Let’s take a step back from the specifics of bargaining at Curtin and talk about bargaining more generally. We want to demystify the bargaining process a bit, and get a sense of what’s involved. The process is quite opaque, and as newer workers in the industry, what do you think the key things people need to know about bargaining?

Francis: The most important thing for people to learn about bargaining is that it is something that workers have an active stake and agency in. Bargaining is not something that is done to workers by management, or on behalf of workers by representatives. Where we’ve had a lot of good fortune, we’ve been able to work with an incredible industrial officer, who from day one always underlined that the industrial side of bargaining and the campaigning and organising side of bargaining have to be incorporated. Members need to be active participants in bargaining, and recruiting members, organising and agitating, putting pressure on management, both at the job site and in the media.

It can be very easy to think that bargaining works best when you have some kind of virtuoso lawyerly-style performances at the bargaining table. Scott, Ryan and myself have argued very adamantly, and at times very assertively, we do our research and put an enormous amount of time into making sure the clauses we’re putting to the table are consistent and in the best interests of our members. But at the end of the day, you’re just four or five people in a room if you don’t have the membership actively behind you. It can sometimes be easy for the bargaining team to think that it’s all about being in that room, and it can be tempting for the membership to think that bargaining is something that branch leadership do. But it’s something that the membership do and have to do together. The moments where that’s been the most apparent at Curtin are when we’ve held meetings and had up to 300 members present, those are the moments where management really take notice that the union is a force to be reckoned with, and those are the moments where members do feel that there a part of something and that they have agency. If you can get people thinking about bargaining, you just have so much more leverage at the table.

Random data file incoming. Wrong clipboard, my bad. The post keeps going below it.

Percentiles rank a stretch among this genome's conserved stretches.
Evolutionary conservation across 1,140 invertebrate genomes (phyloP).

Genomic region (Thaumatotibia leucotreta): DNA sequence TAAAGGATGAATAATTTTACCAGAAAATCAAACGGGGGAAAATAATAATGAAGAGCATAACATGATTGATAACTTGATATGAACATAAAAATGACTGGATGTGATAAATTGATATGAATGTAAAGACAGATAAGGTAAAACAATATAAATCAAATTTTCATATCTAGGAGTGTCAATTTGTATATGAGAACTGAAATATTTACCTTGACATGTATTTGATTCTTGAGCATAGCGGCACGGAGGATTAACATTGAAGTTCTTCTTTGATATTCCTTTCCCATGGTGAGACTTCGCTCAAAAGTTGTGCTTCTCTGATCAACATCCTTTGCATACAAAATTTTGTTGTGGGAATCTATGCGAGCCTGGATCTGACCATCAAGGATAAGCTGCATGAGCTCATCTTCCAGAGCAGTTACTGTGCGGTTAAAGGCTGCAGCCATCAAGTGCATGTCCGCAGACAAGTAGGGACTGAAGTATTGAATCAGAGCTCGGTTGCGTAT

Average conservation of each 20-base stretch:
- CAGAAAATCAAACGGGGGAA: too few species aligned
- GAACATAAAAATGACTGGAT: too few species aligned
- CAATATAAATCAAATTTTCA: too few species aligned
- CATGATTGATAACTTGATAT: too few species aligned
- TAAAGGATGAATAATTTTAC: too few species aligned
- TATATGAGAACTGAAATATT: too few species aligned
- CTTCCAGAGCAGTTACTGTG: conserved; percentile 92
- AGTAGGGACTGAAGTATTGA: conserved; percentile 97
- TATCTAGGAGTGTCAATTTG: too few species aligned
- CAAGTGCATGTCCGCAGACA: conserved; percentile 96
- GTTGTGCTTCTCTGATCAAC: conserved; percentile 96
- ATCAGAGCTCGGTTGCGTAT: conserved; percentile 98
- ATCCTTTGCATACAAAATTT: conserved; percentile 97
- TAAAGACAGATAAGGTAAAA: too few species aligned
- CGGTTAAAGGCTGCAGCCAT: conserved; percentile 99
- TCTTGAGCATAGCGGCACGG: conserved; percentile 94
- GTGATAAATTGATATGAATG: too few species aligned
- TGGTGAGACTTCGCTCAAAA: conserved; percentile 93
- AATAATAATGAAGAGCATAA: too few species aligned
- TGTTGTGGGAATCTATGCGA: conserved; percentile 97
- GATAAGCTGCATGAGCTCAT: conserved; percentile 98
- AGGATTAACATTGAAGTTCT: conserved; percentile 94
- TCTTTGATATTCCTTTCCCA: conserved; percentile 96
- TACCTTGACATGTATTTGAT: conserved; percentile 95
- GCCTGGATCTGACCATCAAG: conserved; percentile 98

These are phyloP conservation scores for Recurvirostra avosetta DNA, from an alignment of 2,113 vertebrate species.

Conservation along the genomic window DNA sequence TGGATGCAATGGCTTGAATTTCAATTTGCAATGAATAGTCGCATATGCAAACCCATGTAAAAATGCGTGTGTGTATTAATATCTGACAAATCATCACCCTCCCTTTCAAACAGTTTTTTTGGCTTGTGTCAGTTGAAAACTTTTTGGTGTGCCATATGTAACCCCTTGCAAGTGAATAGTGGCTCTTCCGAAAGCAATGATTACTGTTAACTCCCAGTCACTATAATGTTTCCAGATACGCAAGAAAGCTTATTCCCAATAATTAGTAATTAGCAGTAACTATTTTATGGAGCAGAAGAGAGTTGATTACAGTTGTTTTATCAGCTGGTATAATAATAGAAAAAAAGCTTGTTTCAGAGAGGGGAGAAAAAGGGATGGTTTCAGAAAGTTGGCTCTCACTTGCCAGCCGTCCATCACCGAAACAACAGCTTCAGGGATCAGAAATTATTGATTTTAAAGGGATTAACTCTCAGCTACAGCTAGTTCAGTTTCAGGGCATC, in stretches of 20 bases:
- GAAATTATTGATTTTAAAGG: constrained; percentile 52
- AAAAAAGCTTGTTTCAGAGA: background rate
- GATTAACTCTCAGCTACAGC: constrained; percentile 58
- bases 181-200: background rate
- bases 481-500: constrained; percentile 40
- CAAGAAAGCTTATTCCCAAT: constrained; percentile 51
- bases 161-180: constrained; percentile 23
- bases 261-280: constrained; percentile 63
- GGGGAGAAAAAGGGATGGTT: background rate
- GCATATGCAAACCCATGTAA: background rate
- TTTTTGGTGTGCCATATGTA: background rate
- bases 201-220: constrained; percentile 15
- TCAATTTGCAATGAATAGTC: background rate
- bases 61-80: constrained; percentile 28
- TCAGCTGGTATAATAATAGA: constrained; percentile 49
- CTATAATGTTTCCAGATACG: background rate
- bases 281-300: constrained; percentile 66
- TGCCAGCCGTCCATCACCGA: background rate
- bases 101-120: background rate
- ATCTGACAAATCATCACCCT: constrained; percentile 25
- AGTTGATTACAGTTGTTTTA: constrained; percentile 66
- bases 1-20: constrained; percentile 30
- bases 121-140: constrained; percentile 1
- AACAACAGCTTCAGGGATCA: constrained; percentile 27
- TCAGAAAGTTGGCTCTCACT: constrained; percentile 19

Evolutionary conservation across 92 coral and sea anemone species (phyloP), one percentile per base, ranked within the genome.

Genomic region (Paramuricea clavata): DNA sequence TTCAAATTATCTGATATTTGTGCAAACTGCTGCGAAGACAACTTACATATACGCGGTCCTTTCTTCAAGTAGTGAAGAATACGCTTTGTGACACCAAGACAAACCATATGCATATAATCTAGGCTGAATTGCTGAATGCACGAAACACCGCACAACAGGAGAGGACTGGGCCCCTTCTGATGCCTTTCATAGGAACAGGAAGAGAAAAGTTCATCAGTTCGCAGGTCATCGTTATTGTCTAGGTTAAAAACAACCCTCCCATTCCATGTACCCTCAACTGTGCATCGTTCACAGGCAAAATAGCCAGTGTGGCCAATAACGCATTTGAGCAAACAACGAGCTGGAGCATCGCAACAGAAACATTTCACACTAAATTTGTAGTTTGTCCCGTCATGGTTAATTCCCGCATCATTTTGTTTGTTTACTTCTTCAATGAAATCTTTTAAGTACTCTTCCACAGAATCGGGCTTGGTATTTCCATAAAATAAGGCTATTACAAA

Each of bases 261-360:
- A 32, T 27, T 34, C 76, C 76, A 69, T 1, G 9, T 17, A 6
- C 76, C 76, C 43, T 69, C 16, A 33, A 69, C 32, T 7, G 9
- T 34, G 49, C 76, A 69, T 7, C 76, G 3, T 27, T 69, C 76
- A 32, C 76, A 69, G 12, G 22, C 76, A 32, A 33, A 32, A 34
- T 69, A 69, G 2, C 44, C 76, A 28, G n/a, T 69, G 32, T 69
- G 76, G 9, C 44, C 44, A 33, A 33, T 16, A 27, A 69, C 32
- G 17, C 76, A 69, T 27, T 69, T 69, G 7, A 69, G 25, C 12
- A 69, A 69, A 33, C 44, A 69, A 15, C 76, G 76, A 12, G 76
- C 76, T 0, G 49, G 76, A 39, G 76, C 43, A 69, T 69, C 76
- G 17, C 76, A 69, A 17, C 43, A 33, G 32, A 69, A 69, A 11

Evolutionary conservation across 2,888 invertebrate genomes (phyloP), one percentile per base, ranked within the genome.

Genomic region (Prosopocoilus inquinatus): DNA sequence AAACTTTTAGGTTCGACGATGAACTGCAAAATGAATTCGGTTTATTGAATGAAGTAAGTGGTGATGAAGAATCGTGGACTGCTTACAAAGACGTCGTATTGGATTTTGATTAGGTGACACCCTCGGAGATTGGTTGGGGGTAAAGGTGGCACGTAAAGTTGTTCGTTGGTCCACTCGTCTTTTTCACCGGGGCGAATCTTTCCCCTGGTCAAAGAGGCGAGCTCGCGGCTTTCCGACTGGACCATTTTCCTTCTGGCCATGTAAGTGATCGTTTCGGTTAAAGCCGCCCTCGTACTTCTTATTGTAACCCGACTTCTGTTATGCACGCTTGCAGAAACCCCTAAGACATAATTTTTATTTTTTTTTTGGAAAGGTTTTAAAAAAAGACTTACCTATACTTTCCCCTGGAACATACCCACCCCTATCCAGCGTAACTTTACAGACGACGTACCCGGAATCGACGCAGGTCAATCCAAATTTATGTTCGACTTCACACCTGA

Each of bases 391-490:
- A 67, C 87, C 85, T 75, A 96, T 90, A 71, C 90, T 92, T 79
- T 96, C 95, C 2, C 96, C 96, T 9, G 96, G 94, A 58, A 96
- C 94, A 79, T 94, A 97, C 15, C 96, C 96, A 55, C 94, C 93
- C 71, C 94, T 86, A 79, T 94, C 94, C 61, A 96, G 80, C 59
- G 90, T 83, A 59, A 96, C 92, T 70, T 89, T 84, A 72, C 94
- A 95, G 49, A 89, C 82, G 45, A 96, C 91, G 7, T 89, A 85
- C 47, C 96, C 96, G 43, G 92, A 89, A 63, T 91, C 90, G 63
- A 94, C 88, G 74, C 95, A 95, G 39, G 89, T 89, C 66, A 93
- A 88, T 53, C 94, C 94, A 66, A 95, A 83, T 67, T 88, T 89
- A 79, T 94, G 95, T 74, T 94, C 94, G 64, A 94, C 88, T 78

Scott: This process has underlined the fact that bargaining is a question of power not technocratic skills. We’ve presented some really cogent arguments at the table, and management have been in a situation where they’ve just said ‘No.’ To highlight the point that Francis is making, bargaining is part of the wider campaign. For us in the West, it was often seen as something that was done by a bunch of lawyers from Melbourne. Our industrial officer is a superhero but it isn’t as if this process is just lawyers at twenty paces, this is a process of getting our membership involved and showing management the power of our members.